(By David Brown) Last week was horrible, while today was quite good, albeit on low volume. What happened? Let's review the facts.
Last week, the S&P 500 dropped over -4% to close Friday at the key support at 1295, off nearly -8% from its April high. Mid-cap Growth was the worst style/cap, down -6.2%. The best was Large-cap Value, off -4.3%.
One of today's stimulants was the developing consensus that European nations will do what they must to keep the Eurozone intact. That's one looming problem that, hopefully, has been resolved. Additionally, China gave indications that it might moderate its policies due to slower growth–another positive. Options expired on Friday, so that creator of volatility is out of the way for another month.
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Economic Releases. Most of last week's economic reports were a little below expectations, although the most important in our view, Industrial Production, was sharply up from a loss of -0.6% to an unexpected gain of +1.1%. This week is sparsely populated with corporate and economic reports. We do get several housing reports along the Durable Goods Orders and the Final Michigan Sentiment. These releases could continue to hint at small but steady improvements in domestic growth which have kept the market in a positive direction since last fall, not counting the recent six weeks of flat behavior followed by the sharp nearly -8% drop of the past two weeks.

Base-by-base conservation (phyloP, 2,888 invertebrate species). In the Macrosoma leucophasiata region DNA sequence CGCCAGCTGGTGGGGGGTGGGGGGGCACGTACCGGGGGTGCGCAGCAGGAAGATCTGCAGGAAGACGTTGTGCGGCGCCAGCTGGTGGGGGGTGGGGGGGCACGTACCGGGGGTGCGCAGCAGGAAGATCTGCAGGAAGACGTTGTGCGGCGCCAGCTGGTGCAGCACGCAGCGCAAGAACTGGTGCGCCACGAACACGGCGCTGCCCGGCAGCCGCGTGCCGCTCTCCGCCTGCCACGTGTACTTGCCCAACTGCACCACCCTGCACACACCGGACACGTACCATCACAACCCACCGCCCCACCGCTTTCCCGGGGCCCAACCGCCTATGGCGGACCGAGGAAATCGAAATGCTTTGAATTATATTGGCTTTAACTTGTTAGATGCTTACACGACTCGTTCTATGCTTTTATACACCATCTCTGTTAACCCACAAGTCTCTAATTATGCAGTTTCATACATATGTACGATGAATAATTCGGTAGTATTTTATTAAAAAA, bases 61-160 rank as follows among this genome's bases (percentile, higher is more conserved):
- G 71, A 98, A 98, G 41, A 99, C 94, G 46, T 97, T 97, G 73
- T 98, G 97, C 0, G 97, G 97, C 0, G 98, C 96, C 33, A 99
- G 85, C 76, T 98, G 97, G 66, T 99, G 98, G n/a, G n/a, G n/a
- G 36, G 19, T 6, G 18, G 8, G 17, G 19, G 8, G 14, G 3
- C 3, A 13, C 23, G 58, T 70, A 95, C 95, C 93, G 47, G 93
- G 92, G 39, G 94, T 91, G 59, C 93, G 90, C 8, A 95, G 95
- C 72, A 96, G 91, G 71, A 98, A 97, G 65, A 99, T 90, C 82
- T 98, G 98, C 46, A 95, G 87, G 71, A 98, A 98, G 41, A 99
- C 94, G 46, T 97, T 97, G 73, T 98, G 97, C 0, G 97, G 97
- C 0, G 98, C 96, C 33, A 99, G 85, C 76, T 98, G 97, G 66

In other words, the support at 1295 could hold due to a continuation of steady but modest growth in the domestic economy, further bolstered by an improving attitude towards Europe and China.
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Market Stats. Among the sectors, last week was clearly a classic "flight-to-safety" week led by Utilities, Non-Cyclicals, and Healthcare. Today was a complete turnabout with the dollar and gold down, oil up, and treasuries down. Basic Materials led the way today among sectors (up more than +3%) followed by classic growth sectors: Technology (led by AAPL's +6% gain) and Energy. Financials were dismal last week and didn't fare much better today as JP Morgan's (JPM) woes continued to push financials away from leadership. Facebook (FB) surprised millions of investors by losing more than 11% of their Friday market debut on huge volume.
Risk remains high until the financial problems of European sovereign debt are resolved, China has clear direction, and our own government's debt and leadership issues are resolved. All of that could require more patience then the markets have to offer. Nevertheless, valuations remain quite attractive, especially after the recent 8% market drop. Continued corporate earnings improvements could keep the markets focused on the upside in light of unattractive alternatives.
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This week, I used the GARP preset search in MyStockFinder.